The European Commission has released its EU 2014 Digital Scoreboard. Overall, the conclusions are very positive – 95 out of 101 “digital actions” have been completed – although some challenges remain. In general, a larger share of EU citizens is on the internet and more people are online shoppers, compared to 2010. Main challenges remain in the area of getting high-speed access in remote areas.
“Most Europeans now live digital lives and they are hungry for more. We have solved the internet access problem. But the digital skills gap persists. Unless we all do more, we will face a digitally illiterate underclass in Europe,” Neelie Kroes, Vice-President of the Commission and Digital Agenda Commissioner commented.
The European Commission has dedicated more time and energy in getting a digitalized Europe. The digital sector is often compared to have a revolutionary force such as electricity in the 19th century or the steam engine in the 18th century. The Digital Scoreboard keeps track to what extent policy initiatives are bearing fruit. This article presents the most important findings.
Most importantly for Ecommerce Europe, the Digital Scoreboard shows that the targets of internet shopping will be achieved. Currently, 47% of people buy on line, an increase of 10% points, and closing in on the 50% mark aimed in 2015. Further good news is that regular internet use is up: the number of people who use the Internet at least once per week has increased from 60% to 72%, compared to 2010 numbers. Especially in the periphery, Internet use has gone up. The best performers remain the northern countries, such as Denmark, Sweden, the Netherlands and Luxembourg, with rates over 90% (for comparison: in the US, internet use is 87%). Secondly, there is big progress among disadvantaged groups – meaning the unemployed, low educated people and older groups. The numbers are impressive as the record shows that no 57% of these disadvantaged is using internet, growing from 41%.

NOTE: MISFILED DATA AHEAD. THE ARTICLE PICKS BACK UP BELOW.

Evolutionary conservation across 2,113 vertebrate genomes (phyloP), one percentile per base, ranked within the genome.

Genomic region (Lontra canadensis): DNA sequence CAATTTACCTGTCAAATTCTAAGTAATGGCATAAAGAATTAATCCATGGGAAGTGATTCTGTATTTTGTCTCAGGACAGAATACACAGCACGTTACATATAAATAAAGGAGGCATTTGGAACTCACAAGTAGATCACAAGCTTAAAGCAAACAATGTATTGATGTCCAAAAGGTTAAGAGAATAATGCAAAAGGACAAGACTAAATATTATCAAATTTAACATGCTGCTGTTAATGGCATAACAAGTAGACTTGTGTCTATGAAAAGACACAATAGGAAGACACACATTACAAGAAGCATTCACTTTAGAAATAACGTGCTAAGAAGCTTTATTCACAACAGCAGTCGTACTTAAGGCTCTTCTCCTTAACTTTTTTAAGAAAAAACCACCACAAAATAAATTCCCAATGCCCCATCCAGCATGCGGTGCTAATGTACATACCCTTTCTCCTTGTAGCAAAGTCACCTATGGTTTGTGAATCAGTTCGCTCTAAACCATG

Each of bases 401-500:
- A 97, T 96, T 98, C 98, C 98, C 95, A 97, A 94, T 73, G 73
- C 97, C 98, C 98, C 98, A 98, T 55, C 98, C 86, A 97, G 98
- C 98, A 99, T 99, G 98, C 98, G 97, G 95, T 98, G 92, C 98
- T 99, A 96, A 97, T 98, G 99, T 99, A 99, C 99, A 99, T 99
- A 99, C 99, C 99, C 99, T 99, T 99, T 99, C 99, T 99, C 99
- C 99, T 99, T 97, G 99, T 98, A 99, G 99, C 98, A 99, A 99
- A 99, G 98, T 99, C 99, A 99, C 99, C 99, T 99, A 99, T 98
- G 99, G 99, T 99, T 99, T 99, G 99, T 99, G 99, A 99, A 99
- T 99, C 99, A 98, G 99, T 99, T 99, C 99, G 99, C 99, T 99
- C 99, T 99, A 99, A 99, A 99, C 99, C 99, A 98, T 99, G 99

Yet there is still a lot of ground to gain, especially for the e-commerce industry. The state of cross-border e-commerce is deplorable: only 12% of e-commerce goes cross-border. Also SMEs find it difficult to sell their goods online: only 14% of the companies with less than 250 employees sell online.
Ecommerce Europe welcomes the results of the Digital Scoreboard yet itbelieves that more should be done to counter the challenges. The change of powers in Brussels with the new European Parliament and the new European Commission provide an excellent opportunity to address the remaining issues. Ecommerce Europe calls for an integrated approach, a one-stop-shop, on issues related to e-commerce such as logistics, payments and regulations.